Tundras may have emerged when the ecosystem services from megafauna ceased due to too successful hunting by humans. Today, thawing tundras threaten to release their trapped methane and accelerate climat change. But some believe that there is a remedy: restored grasslands, repopulated by grazing animals. Perhaps even mammoth hybrids?

Herds of mammoths and wild horses, mastodons, aurochs and bison; during the pleistocene era (between two million years and about ten thousand years ago) a grazing megafauna dominated the landscapes and safeguarded open spaces. Towards the end of the period, most of the megafauna was lost. The landscape changed and great forests returned.

What happened? The popular hypothesis has long been climate change; that the ecosystems were destabilized by the rising temperatures, causing the plains to be replaced by forests and tundras, in turn causing famine among the large mammals. The russian geophysicist Sergey Zimov has a different opinion, however: he believes that the animals were lost first, to a large extent hunted to extinction by the modern man, who was then extending his dominion across the globe. The mammoth, for instance, had thrived on the Northern Hemisphere for millions of years when humans arrived on the scene. Ten thousand years ago, they were pushed back to a few areas in what is now Sibiria. The last one died some 4 000 years ago. In northern Asia, 8 species of megafauna disappeared when humans arrived. In North America: 33. In South America: more than 50.

Just 15 000 years ago, most of the planet’s land mass was covered by pastures; forests only occurred on patches of less fertile land. In this ecosystem of pastures, large grazing mammals amounted to 1.6 billion tonnes of biomass.

Homo Sapiens eradicated half of the large animals on the planet before even inventing the wheel, writing or iron tools”, writes the historian Yuval Noah Harari.

According to estimates based on bone findings, the grasslands contained ten tonnes of animals per square kilometer. The megafauna rooted the soil, trampled and fertilized it. But when they disappeared, those ecosystem services disappeared with them; according to Zimov, that is what caused the landscape to transform.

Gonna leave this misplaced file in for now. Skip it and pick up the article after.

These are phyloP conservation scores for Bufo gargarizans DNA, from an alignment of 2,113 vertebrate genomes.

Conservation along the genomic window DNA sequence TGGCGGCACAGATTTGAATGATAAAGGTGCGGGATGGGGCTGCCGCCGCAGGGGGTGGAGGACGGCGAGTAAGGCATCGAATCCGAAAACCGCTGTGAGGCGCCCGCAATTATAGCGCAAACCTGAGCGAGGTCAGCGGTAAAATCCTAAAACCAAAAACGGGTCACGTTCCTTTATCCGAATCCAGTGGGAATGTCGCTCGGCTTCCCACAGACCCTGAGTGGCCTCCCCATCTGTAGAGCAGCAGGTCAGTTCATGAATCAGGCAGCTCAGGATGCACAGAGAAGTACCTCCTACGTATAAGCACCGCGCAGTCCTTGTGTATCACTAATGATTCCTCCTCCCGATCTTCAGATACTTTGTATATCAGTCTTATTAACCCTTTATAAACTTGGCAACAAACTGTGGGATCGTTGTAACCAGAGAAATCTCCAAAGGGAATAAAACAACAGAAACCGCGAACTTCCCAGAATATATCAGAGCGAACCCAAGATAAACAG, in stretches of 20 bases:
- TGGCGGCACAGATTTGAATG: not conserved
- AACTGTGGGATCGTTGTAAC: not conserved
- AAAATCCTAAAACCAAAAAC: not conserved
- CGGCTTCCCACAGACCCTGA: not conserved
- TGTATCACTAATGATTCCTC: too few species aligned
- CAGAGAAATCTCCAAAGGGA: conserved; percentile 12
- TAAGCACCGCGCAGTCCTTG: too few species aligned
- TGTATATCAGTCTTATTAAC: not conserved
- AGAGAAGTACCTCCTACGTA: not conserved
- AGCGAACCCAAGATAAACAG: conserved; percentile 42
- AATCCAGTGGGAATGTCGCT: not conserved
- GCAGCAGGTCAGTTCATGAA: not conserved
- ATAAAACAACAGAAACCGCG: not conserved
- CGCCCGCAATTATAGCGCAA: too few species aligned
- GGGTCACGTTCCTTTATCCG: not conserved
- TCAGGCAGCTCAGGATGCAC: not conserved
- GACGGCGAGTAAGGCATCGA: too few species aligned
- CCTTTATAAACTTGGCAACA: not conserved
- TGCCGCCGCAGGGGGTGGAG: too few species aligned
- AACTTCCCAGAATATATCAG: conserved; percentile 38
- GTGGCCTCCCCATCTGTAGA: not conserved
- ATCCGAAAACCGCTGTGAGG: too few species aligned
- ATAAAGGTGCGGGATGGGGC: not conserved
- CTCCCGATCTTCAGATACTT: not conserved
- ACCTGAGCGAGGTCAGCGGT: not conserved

The time bomb of climate change

Almost a quarter of the soil on the Northern Hemisphere is frozen all year round. Vast amounts of land are in the grip of this permafrost, and hidden within lies an abundance of carbon and methane from ancient vegetation: more than twice the amount in the current carbon cycle. The problem is that global warming is causing the permafrost to thaw. This could cause a positive feedback loop to form, where the release of trapped greenhouse gases accelerate the warming, in turn causing the tundra to thaw even faster – and so on.

Since 1989, Sergey Zimov is busy working on a research project in Sibiria: the Pleistocene Park. It is a large enclosure on the tundra, where reindeer, muskoxen and many other animals are gathered in hope that their presence will be able to de-shrub the tundra and restore the former grassland. Zimov believes that it will be enough to fill up the ecosystem with animals that are capable of living there, and that the transformation will follow.

”There is an increasing amount of studies strongly suggesting that humans played an important role in the extinction of the Pleistocene megafauna”, says Joris Cromsigt, ecologist at the Swedish University of Agricultural Sciences and Utrecht University. He continues:

In 2018, a 40 000 year old mammoth rib was discovered in Russia, with an ivory arrowhead embedded in the bone. This proves that humans actively hunted mammoth at the time.

”Work from Sweden is actually supporting the hypothesis that grasslands could be restored. Johan Olofsson et al at Umeå University show that intense reindeer use can shift shrub tundra to grassland steppe.”

There are other examples as well. When a vulnerable population of gnus in the Serengeti started to recover, the trampled soil became more fertile, the vegetation increased, there were fewer fires, and the land turned into a carbon sink.

Grasslands could stop the thawing